Brie Larson will star as the first female candidate for the presidency of the United States, in Victoria Woodhull, a film for Amazon.
The screenplay will be written by Ben Kopit, who wrote Warner Bros’ upcoming film Libertine, which will be directed by Brett Ratner. Larson will produce the film alongside Whalerock Industries’ Lloyd Braun and Andrew Mittman will produce alongside the actress. Woodward will executive produce.
Larson, who won both an Academy Award and a Golden Globe for her work in Room (2015), can currently be seen Kong: Skull Island, which co-stars Tom Hiddleston, for in Warner Bros, and The Glass Castle, directed by Destin Daniel Cretton. She is also featured in Free Fire, directed by Ben Wheatley, which will hit theaters in April. Larson will star in the title role in Marvel and Disney’s Captain Marvel, which should hit theaters in 2019.
Victoria Woodhill was an activist for women’s rights, labor reforms and the then-nascent concept of free love. she was the first woman to operate a brokerage firm on Wall Street and one of the first women to found a newspaper, Woodhull & Claflin’s Weekly.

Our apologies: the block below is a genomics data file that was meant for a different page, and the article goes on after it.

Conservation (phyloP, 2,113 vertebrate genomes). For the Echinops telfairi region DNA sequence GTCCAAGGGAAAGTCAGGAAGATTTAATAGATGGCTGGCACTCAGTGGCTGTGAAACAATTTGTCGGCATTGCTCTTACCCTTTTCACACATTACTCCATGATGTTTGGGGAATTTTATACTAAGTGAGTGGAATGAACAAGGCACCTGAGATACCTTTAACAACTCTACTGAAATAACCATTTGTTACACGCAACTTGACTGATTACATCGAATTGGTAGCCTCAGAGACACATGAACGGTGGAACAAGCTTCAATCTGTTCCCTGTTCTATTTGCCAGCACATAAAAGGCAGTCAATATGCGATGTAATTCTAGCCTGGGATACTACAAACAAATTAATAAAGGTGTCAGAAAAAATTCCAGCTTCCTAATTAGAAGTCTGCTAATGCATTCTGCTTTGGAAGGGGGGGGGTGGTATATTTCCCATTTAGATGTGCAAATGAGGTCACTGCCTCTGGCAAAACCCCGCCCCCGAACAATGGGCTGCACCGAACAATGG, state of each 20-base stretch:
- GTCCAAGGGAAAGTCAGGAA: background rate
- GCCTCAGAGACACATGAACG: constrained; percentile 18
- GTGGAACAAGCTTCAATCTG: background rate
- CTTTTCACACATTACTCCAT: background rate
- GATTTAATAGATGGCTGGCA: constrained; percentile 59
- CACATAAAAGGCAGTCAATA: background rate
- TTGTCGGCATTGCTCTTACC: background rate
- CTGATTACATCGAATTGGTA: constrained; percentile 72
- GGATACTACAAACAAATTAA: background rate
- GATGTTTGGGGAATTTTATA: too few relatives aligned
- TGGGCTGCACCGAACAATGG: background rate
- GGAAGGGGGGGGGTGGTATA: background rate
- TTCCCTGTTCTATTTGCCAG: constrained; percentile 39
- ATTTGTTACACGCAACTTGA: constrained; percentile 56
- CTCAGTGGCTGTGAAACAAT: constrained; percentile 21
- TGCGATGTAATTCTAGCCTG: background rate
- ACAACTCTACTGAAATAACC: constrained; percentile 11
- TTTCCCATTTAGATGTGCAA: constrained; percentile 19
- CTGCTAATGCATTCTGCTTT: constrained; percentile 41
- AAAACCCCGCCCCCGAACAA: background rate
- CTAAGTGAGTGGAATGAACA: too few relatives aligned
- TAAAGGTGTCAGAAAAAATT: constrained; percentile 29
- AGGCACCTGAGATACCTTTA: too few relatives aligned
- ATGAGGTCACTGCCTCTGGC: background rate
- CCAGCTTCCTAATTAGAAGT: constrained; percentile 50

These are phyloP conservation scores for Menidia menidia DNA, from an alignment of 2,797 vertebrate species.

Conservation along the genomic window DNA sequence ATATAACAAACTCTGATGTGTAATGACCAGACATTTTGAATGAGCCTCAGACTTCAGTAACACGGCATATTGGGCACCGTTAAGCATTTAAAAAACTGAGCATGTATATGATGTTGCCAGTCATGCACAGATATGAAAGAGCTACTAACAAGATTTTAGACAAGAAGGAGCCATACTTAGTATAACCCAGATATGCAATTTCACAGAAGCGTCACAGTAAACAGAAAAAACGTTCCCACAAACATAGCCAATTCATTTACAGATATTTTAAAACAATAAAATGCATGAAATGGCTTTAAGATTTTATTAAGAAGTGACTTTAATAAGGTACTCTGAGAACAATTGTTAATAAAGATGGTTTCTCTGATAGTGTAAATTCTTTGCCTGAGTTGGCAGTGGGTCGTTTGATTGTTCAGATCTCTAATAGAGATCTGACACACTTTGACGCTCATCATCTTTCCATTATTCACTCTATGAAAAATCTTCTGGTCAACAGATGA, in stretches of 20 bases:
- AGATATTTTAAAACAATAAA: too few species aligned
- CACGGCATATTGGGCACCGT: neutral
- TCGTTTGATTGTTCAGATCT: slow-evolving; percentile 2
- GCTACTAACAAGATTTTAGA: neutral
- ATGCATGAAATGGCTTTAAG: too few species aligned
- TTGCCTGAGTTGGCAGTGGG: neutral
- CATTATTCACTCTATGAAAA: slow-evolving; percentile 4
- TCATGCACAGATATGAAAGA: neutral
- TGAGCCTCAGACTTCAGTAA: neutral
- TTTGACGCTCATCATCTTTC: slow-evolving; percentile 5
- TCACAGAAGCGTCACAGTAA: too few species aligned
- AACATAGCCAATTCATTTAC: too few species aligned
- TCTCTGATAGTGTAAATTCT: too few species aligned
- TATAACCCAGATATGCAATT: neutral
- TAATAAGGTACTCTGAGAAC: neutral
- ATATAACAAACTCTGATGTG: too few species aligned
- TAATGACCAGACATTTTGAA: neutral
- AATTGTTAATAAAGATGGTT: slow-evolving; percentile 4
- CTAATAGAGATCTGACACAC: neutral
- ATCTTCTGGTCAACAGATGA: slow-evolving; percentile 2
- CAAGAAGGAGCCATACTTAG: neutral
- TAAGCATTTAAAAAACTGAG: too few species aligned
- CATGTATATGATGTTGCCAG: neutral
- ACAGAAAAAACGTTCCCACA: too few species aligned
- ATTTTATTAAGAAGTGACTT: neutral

Woodhull ran for President of the United States for the Equal Rights Party in 1872, a half century before the 19th amendment gave women the right to vote in 1920. She ran even though she was under 35, the constitutionally mandated age of eligibility, and in spite of an obscenity arrest for publishing story on an adulterous affair between minister Henry Ward Beecher and Elizabeth Tilton.
Woodhull was born in rural Ohio with the gift of healing and the ability to talk with the dead. Woodhull began her public career as a traveling clairvoyant and alternative healer: telling fortunes, contacting spirits, giving massages and selling potions. She was a successful medical clairvoyant in the Civil war, but her partner and sister Tennessee Claflin was indicted for manslaughter after one of her patients died.
Woodhull was a magnetic healer before she joined the spiritualist movement in the 1870s. Spiritualists first popularized the idea that the dead could communicate with the living, and coined the phrase “spirit guides.” Spiritualism has no specific canon or organization and most of its members were politically progressively, supporting the abolition of slavery, women’s suffrage and women’s rights.